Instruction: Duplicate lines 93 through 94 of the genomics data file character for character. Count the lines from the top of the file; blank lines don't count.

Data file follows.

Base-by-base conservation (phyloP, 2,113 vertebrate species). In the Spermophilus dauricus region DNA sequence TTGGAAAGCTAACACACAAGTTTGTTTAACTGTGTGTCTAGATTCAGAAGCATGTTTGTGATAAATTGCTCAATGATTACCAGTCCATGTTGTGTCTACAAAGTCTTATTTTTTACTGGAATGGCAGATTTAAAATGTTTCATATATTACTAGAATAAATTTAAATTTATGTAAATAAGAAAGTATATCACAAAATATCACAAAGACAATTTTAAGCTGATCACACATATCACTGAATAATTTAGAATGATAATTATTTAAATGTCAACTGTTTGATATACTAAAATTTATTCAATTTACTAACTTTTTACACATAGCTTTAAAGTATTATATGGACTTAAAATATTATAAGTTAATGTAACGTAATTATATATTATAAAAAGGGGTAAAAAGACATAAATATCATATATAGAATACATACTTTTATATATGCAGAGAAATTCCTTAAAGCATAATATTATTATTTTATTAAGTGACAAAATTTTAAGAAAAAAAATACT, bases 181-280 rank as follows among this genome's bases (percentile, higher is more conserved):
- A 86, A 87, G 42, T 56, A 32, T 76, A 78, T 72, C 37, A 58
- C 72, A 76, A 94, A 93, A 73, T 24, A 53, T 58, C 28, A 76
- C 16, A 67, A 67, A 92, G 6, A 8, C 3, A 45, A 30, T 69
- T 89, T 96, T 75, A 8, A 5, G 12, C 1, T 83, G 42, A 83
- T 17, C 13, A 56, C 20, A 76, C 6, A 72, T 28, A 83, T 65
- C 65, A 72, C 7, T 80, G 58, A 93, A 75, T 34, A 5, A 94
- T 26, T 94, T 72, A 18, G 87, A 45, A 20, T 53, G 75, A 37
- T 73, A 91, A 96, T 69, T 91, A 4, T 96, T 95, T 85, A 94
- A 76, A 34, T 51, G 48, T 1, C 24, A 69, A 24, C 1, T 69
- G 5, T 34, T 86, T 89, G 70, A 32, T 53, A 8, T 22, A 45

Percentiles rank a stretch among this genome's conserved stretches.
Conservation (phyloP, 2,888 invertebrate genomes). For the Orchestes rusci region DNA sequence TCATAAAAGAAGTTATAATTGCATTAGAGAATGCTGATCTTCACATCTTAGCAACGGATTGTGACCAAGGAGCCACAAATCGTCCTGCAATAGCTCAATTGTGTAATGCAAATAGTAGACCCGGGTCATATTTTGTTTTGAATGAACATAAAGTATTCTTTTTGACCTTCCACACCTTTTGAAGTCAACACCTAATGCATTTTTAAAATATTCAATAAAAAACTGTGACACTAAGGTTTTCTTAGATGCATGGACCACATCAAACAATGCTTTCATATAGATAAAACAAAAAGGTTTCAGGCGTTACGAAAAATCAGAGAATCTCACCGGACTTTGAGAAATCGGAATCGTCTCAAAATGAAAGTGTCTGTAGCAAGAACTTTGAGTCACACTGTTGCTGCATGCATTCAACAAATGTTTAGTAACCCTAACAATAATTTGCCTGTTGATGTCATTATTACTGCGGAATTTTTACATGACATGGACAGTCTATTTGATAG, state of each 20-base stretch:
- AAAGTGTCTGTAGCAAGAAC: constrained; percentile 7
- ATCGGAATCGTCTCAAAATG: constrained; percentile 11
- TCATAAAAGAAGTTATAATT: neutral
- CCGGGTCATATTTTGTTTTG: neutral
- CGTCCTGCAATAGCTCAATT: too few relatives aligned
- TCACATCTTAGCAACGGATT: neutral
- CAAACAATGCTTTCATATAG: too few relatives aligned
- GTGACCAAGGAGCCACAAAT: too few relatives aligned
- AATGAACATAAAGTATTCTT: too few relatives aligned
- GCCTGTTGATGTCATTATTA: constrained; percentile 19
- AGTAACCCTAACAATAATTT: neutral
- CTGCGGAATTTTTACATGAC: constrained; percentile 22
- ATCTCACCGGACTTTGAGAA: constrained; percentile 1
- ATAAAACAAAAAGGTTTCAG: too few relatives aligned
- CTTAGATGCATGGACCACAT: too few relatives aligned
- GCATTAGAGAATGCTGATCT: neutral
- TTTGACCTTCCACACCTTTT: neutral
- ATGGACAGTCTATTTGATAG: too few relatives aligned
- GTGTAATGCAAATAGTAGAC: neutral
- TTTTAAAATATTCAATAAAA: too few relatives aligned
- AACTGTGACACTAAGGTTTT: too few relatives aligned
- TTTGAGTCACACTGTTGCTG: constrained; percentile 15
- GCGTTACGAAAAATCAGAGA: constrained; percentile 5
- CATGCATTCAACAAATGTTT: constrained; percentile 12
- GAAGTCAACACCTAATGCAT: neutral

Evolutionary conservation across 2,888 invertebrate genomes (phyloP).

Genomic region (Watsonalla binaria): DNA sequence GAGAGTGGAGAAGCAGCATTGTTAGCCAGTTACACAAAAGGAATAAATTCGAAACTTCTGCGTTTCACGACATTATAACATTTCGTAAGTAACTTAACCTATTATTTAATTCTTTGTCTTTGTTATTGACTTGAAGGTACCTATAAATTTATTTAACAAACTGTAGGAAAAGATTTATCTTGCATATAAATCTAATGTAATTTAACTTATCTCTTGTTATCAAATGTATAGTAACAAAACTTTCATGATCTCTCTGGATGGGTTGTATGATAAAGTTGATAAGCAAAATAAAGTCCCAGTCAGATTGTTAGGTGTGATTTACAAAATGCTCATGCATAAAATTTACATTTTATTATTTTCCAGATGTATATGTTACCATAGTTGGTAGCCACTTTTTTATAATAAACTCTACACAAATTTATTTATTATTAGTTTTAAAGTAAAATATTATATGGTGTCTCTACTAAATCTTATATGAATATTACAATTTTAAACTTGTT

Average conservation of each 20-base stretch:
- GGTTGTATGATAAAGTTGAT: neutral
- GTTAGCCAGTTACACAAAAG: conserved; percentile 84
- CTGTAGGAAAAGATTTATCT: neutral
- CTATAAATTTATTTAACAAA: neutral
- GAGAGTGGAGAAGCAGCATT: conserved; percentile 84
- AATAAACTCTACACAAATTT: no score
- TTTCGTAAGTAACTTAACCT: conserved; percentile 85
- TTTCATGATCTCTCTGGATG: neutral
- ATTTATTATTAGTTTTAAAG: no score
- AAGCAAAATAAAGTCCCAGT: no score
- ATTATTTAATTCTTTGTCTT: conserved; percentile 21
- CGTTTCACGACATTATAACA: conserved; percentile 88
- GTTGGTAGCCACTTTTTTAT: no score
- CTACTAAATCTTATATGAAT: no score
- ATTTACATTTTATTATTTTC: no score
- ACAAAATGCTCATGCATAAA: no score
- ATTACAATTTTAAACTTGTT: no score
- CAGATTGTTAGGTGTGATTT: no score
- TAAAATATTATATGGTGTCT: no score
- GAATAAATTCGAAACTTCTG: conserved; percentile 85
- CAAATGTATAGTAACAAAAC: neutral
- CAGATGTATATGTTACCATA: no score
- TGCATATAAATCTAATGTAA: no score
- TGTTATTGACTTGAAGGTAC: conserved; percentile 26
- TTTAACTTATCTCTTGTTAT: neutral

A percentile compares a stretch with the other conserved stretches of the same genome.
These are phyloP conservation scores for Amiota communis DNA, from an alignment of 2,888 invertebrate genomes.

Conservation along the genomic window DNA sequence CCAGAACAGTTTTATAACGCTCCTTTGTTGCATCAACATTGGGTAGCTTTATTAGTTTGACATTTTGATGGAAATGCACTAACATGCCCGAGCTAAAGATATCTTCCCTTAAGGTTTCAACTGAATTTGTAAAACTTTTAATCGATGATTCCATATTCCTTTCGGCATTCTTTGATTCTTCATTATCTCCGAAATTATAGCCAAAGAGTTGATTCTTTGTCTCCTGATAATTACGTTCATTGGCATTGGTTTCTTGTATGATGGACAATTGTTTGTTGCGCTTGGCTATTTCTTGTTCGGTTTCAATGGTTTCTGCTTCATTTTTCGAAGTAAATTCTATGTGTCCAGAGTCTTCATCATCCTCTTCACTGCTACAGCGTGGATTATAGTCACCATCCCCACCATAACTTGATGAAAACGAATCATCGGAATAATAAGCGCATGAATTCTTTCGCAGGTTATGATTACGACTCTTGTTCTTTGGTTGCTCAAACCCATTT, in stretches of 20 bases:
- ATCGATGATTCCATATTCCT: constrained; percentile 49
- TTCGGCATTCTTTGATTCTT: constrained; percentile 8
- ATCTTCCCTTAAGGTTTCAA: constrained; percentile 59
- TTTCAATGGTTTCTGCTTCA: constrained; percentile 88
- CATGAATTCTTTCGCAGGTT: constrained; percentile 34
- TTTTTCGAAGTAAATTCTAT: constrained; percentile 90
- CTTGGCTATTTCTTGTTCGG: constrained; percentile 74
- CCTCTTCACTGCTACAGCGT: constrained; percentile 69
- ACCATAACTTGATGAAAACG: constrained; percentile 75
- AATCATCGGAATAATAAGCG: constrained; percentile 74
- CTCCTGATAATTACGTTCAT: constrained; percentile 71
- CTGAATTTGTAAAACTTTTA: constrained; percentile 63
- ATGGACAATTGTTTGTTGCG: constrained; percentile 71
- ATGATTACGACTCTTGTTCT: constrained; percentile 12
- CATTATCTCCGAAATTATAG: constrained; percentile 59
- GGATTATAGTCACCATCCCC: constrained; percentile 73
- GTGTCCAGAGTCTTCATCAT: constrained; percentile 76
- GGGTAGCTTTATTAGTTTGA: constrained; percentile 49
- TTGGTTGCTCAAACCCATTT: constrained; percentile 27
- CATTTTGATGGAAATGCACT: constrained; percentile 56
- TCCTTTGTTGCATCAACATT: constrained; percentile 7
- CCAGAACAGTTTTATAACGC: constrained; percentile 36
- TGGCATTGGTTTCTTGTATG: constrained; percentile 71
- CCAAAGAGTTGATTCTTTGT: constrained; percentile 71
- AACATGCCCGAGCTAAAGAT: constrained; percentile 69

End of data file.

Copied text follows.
- CCAAAGAGTTGATTCTTTGT: constrained; percentile 71
- AACATGCCCGAGCTAAAGAT: constrained; percentile 69